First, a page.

LG 55LM9600 LED TV
First Australian review: LG's top LED TV for 2012
- Excellent detail and contrast
- Great speakers for a TV
- Slim bezel and attractive design
- Minor backlight bloom in dark scenes
- Local dimming doesn’t always work
- Bulky stand
LG’s top TV uses a local dimming LED backlight and can create excellent pictures with the right settings. Dark scenes don’t always look perfect though. We love the design and the speakers are great.
Price$ 4,599.00 (AUD)
LG has just released its 2012 line-up of LED and plasma TVs, and the LM9600 is the pick of the bunch. It’s a 55in or 47in LED TV with a full array of LEDs arranged as a backlight, allowing local dimming that turns off in dark screen areas and stays bright in others.
LG LM9600: Design and connectivity
LG’s new premium LED TV has an extremely thin bezel on the top and sides of the display. It’s a brushed aluminium strip that curves smoothly backwards, and it’s less than 5mm thick.
The bezel is slightly thicker at the base, with a black plastic strip that includes the LG logo. This strip hides a set of 10W stereo speakers, although a subwoofer is also built into the body of the TV.
The stand of the LM9600 uses a thick chrome foot which is attractive but bulky — it extends out significantly from the TV’s front and rear, upsetting the otherwise sleek aesthetics.
The TV itself is thin — not as thin as older edge-lit models, but still thin enough (at 38mm) to look excellent on a slim wall-mount. It’s mostly consistent across the entire back of the panel, too, so there’s only a little hidden thickness in the middle of the display (a trick that’s more common than you’d think).
The rear of the LG LM9600 handles all the connections, with ports distributed across the base of the rear and the more easily accessible side panel. All four HDMI ports and three USB 2.0 ports are on the TV’s side, and Ethernet, VGA, break-out composite and component video, antenna, and optical digital audio outputs are downward-facing. We tried using a USB 3.0 hard drive with the LM9600 but couldn’t get it working — a USB 3.0 flash drive worked though, as did a USB 2.0 cable for the aforementioned hard drive and a regular USB 2.0 flash drive.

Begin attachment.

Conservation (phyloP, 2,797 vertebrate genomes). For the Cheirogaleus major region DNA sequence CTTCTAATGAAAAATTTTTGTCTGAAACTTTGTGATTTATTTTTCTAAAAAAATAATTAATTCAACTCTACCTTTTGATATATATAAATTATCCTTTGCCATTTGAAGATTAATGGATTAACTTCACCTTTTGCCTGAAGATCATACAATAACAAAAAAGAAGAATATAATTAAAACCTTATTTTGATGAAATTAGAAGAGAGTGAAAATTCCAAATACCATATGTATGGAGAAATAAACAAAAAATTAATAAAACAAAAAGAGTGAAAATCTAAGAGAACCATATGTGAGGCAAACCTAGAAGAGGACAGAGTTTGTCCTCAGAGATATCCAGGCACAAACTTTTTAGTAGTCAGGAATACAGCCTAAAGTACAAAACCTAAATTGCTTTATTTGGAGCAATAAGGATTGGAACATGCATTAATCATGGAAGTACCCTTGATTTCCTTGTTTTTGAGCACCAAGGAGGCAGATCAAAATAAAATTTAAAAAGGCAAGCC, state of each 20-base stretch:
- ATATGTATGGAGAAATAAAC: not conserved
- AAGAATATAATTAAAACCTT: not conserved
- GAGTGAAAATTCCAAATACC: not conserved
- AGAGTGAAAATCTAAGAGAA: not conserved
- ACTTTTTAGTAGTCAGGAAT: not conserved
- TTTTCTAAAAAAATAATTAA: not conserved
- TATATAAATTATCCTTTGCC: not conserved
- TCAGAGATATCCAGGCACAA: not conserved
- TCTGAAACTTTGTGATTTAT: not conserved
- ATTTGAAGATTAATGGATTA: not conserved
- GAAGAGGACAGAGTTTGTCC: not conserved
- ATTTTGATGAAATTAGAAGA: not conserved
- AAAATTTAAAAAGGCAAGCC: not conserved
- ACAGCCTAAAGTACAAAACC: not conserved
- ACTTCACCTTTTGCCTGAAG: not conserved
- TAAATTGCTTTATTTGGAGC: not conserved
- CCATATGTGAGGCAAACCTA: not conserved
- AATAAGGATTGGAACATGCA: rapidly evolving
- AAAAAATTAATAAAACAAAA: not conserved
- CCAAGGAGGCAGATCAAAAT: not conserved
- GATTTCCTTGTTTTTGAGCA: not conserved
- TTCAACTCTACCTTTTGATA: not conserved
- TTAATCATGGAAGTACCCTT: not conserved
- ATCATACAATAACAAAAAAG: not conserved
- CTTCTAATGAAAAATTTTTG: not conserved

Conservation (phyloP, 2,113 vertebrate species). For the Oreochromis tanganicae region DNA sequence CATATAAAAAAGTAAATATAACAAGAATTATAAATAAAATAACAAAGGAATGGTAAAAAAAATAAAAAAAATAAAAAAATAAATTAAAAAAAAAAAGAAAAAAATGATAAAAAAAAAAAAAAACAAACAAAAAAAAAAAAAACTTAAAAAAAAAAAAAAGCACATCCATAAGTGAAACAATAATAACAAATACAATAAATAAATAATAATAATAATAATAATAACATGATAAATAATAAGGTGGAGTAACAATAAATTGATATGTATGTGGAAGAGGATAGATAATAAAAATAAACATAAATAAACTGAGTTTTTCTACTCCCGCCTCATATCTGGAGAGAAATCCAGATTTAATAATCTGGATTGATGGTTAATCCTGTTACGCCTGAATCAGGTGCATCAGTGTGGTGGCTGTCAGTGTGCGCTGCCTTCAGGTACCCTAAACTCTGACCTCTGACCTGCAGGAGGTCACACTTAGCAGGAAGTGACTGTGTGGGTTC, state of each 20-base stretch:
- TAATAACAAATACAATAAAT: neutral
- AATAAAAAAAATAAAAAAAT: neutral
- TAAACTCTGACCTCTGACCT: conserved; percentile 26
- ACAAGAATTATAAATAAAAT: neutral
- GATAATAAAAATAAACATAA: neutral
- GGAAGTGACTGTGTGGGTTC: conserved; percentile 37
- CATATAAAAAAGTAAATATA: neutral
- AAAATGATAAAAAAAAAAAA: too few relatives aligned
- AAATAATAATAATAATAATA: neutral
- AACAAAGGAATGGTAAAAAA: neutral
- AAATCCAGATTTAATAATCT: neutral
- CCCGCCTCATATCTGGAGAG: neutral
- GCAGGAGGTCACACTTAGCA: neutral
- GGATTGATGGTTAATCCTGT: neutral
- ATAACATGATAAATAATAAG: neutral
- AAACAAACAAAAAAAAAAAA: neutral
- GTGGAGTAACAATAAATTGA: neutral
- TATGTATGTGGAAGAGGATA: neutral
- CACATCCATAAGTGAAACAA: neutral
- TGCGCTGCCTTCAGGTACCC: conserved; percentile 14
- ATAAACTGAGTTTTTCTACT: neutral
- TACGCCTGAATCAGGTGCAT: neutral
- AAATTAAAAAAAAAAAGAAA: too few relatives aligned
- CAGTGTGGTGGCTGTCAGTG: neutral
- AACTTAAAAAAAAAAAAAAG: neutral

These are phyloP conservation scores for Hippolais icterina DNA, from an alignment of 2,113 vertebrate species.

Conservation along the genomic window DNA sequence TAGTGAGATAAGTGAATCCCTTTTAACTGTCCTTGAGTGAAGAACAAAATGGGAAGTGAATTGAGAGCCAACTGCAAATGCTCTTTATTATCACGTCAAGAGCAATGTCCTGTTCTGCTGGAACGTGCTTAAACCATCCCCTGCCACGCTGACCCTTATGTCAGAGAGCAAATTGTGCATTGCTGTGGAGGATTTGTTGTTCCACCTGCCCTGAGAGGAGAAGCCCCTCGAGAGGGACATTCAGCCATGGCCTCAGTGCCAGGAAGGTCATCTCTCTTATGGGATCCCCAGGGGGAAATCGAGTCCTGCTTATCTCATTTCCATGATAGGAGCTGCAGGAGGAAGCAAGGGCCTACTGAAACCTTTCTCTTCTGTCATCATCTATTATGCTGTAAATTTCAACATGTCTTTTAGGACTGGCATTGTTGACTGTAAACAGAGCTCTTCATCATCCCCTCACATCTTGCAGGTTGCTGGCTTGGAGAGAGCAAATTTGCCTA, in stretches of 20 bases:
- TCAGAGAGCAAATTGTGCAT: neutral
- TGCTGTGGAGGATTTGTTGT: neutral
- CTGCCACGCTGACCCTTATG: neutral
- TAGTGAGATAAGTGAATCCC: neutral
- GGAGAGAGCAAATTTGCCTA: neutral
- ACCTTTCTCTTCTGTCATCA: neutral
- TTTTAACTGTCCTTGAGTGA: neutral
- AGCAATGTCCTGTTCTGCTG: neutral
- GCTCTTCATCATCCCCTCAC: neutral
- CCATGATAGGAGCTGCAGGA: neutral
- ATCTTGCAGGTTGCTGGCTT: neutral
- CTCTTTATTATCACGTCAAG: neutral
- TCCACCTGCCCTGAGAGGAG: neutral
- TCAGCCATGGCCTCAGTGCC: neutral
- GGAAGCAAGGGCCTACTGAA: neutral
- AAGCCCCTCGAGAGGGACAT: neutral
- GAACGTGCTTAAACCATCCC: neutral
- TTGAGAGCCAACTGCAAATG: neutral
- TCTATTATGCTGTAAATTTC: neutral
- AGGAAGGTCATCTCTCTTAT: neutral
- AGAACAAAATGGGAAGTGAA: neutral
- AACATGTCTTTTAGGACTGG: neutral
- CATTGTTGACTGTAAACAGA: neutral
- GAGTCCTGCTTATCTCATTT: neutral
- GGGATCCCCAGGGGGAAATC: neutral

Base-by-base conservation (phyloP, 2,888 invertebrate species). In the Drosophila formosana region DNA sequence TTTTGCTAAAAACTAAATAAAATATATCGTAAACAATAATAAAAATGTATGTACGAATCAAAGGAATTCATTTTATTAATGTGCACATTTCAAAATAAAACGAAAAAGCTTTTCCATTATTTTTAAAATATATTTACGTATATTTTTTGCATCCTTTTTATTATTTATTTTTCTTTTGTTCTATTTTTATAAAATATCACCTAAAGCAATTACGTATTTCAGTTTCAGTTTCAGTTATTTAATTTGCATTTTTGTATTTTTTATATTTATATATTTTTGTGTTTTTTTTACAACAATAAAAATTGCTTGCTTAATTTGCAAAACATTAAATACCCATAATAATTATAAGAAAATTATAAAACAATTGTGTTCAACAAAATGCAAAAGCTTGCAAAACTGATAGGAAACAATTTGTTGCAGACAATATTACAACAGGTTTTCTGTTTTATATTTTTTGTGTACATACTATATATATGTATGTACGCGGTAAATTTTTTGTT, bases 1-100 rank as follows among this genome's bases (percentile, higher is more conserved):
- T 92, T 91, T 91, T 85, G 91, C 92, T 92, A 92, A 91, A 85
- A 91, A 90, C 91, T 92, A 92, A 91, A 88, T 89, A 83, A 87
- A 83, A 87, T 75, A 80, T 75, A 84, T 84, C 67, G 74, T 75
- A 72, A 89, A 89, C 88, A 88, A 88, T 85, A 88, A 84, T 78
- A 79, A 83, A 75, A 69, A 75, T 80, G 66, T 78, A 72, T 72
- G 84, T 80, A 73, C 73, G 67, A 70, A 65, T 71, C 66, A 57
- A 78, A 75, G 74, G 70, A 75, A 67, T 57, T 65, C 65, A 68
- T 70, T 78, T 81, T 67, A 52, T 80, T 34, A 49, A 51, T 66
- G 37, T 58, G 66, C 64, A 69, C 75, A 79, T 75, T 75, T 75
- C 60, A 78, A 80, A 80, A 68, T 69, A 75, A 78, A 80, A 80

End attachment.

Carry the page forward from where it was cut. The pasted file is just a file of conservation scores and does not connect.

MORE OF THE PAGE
LG LM9600: Smart TV
LG has revamped the grid-style layout of last year’s Smart TVs, with the new layout arranged into categories — ‘premium’ video on demand, a new and exclusive 3D channel, kids’ programming, and so on — with an easy-access taskbar running along the bottom of the screen. LG bundles a regular remote control and Magic Motion Remote with the LM9600, with the Magic Motion Remote letting viewers control an on-screen mouse cursor by moving the remote.
Another point about the remote — it has an integrated microphone, letting users dictate commands to the TV's search, Web browser and other apps through voice recognition. There's also limited gesture control and a scroll wheel for easier Web page viewing or channel surfing.
The 3D video demos and video on demand got most of our attention — ABC iView’s catch-up content is still the main reason we’d buy a smart TV. Red Bull TV is also a good time-waster. We found the video quality of iView and Red Bull TV to be generally good — there’s no adaptive bit-rate streaming yet for iView, but the LM9600 did a good job of upscaling the Web video for its 55in display.
Another Smart feature is LG's Smart Share, which includes Intel's Wi-Fi Direct technology. 'Wi-Di' lets viewers wirelessly transmit video from a compatible PC (many recent laptops have Wi-Di) directly to the TV. We weren't able to test the Smart Share feature but it sounds good in theory. The LG LM9600 has Smart Share Plus, which lets you use some Android or iOS devices as a secondary TV screen over Wi-Fi.